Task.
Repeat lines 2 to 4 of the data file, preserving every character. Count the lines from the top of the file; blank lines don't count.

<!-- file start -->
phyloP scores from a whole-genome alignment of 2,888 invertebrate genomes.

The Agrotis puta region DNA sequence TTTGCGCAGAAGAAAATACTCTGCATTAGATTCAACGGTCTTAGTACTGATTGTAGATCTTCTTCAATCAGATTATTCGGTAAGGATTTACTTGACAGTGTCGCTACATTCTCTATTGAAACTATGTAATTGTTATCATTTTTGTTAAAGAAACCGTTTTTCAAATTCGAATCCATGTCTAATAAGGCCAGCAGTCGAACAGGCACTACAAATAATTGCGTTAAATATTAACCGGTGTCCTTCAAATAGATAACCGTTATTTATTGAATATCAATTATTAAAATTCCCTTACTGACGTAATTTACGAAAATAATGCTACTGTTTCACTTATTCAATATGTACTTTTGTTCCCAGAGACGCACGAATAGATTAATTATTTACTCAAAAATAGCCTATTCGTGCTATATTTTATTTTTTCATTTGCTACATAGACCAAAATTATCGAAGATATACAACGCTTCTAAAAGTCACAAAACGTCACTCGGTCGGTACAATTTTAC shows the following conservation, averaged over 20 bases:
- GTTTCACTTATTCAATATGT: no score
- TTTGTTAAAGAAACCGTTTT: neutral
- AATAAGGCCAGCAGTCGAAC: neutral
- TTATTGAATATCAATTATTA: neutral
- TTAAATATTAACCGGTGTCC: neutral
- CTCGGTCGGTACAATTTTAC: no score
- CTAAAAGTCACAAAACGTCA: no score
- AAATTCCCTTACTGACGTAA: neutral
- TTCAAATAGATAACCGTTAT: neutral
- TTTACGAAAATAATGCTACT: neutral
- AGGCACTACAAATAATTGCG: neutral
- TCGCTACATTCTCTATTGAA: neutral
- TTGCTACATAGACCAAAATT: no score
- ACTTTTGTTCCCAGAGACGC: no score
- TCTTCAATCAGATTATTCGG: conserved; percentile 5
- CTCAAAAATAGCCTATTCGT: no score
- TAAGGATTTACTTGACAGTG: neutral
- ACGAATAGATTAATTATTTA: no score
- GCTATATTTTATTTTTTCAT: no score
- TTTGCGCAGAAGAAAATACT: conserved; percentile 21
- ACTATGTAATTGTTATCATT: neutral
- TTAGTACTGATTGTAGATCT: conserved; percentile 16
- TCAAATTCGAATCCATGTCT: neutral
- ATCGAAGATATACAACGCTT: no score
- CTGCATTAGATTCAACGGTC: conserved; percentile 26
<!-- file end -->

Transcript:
The Agrotis puta region DNA sequence TTTGCGCAGAAGAAAATACTCTGCATTAGATTCAACGGTCTTAGTACTGATTGTAGATCTTCTTCAATCAGATTATTCGGTAAGGATTTACTTGACAGTGTCGCTACATTCTCTATTGAAACTATGTAATTGTTATCATTTTTGTTAAAGAAACCGTTTTTCAAATTCGAATCCATGTCTAATAAGGCCAGCAGTCGAACAGGCACTACAAATAATTGCGTTAAATATTAACCGGTGTCCTTCAAATAGATAACCGTTATTTATTGAATATCAATTATTAAAATTCCCTTACTGACGTAATTTACGAAAATAATGCTACTGTTTCACTTATTCAATATGTACTTTTGTTCCCAGAGACGCACGAATAGATTAATTATTTACTCAAAAATAGCCTATTCGTGCTATATTTTATTTTTTCATTTGCTACATAGACCAAAATTATCGAAGATATACAACGCTTCTAAAAGTCACAAAACGTCACTCGGTCGGTACAATTTTAC shows the following conservation, averaged over 20 bases:
- GTTTCACTTATTCAATATGT: no score
- TTTGTTAAAGAAACCGTTTT: neutral